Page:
DawnDec

The book is a hefty tome at 828 pages with small print, but it covers a large scope and is full of variety so that it never gets boring. The style is clear and engaging without academic jargon. Barzun looks at historical events, at literature, the arts, music, and science. There a many short biographical sketches of important and interesting men and women and numerous quotes appear as small textual inserts. There are many instances where Barzun mentions other books to read if one wants to learn more about certain developments that can only be sketched in a large overview.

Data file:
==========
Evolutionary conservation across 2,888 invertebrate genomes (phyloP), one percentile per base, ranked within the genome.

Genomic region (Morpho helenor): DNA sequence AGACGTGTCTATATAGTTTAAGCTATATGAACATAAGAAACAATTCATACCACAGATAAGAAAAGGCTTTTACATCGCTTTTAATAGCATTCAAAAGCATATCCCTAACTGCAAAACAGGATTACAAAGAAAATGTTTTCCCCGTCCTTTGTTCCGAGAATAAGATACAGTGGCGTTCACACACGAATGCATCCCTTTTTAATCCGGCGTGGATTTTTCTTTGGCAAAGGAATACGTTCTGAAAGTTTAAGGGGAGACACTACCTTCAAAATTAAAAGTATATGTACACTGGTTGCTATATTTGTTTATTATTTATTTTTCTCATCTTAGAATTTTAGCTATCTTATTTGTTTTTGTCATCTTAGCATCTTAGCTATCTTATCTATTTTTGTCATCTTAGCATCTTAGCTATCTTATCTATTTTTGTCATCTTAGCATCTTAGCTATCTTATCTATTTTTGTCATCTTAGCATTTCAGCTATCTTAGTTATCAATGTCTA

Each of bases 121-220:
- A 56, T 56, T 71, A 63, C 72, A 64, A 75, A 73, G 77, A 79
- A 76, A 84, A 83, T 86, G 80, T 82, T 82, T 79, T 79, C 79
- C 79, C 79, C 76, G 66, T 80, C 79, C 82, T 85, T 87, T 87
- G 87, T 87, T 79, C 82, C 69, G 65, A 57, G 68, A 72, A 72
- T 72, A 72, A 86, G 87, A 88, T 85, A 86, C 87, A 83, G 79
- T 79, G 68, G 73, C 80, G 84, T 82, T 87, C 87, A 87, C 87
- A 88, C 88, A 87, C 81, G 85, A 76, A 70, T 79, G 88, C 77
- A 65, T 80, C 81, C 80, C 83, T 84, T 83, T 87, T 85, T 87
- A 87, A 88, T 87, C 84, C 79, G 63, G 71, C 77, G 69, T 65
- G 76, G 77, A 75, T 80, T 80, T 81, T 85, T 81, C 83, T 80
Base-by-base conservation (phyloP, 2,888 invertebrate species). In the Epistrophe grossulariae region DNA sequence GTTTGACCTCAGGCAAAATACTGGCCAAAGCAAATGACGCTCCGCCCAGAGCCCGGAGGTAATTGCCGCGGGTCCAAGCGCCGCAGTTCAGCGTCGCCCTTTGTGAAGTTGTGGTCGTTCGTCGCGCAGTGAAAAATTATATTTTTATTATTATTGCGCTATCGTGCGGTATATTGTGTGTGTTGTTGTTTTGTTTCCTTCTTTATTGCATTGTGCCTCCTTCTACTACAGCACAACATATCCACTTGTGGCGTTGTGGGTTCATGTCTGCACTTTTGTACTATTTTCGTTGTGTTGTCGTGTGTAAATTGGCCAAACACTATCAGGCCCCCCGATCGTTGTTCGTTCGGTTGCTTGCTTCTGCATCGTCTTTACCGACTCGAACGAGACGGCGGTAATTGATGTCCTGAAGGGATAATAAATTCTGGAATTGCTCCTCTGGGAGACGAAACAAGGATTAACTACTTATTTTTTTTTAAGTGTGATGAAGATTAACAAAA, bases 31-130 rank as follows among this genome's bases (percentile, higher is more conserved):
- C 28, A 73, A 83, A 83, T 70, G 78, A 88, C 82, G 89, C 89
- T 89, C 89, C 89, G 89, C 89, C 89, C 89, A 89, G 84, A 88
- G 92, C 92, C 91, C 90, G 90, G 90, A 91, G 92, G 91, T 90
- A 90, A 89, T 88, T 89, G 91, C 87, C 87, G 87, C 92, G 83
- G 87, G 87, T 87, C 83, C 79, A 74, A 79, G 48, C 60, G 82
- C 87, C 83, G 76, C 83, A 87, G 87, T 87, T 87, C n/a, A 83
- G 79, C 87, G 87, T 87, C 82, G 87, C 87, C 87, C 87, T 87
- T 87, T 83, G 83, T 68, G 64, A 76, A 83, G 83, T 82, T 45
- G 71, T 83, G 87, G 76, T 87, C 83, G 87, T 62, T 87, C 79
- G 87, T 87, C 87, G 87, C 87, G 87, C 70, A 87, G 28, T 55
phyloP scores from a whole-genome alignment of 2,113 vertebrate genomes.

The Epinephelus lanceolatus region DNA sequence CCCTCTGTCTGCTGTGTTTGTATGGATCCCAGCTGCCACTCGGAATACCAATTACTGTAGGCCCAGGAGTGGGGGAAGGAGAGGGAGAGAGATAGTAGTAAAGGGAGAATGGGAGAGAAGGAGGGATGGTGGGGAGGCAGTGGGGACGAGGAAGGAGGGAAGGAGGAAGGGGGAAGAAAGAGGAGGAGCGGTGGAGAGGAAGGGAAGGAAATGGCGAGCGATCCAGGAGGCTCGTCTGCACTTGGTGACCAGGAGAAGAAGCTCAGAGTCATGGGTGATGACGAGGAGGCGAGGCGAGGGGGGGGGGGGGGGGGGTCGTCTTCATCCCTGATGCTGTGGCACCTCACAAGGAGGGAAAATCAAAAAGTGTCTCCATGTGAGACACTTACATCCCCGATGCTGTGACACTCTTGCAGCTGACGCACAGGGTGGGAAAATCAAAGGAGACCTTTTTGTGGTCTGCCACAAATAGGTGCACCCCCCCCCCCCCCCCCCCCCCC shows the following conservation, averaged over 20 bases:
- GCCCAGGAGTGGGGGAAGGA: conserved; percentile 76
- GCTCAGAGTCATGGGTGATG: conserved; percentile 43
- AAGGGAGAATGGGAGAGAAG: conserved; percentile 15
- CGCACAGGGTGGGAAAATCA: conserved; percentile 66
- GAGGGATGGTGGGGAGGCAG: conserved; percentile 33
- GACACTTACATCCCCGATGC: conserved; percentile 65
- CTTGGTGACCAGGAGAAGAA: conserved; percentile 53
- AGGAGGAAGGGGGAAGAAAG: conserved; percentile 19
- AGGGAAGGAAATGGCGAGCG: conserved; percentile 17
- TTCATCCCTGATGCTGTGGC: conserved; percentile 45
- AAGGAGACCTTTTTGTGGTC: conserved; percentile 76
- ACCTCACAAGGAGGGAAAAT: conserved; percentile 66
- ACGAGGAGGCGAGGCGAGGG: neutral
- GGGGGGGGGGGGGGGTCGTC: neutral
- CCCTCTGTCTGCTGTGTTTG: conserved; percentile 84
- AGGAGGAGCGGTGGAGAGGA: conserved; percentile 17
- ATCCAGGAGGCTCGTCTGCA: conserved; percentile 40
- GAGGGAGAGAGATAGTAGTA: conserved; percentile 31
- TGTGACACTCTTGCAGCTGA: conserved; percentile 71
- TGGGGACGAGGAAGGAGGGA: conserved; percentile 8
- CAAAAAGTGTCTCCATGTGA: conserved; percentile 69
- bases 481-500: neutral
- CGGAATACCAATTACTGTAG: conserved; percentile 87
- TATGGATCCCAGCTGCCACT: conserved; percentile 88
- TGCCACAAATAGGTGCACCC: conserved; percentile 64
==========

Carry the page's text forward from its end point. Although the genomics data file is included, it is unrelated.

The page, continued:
I also like the themes that Barzun returned to again and again at different points in his narrative. Themes like emancipation, primitivism, scientism, self-consciousness. For instance, primitivism means the desire to return to a simpler, more authentic life – this comes up very often at different periods between 1500 and 2000. One early instance was the Protestant Reformation, where one of the aims was to return to a simpler Christianity as practiced by the early church without all the hierarchies and rules that had been accumulated by the Catholic Church. Primitivism is a romanticized view, as life in earlier years had its own complexities and issues that are ignored by the rose-tinted view from the future. It arises for various reasons and in different forms during quite a few later periods right up to the present. Whenever there’s a yearning for simplicity, primitivism is involved (which can be fruitful or a dead-end, depending on the results). Here’s what Barzun wrote about Tolstoy, who, after writing masterpieces like War and Peace turned to the simple life, a kind of primitivism: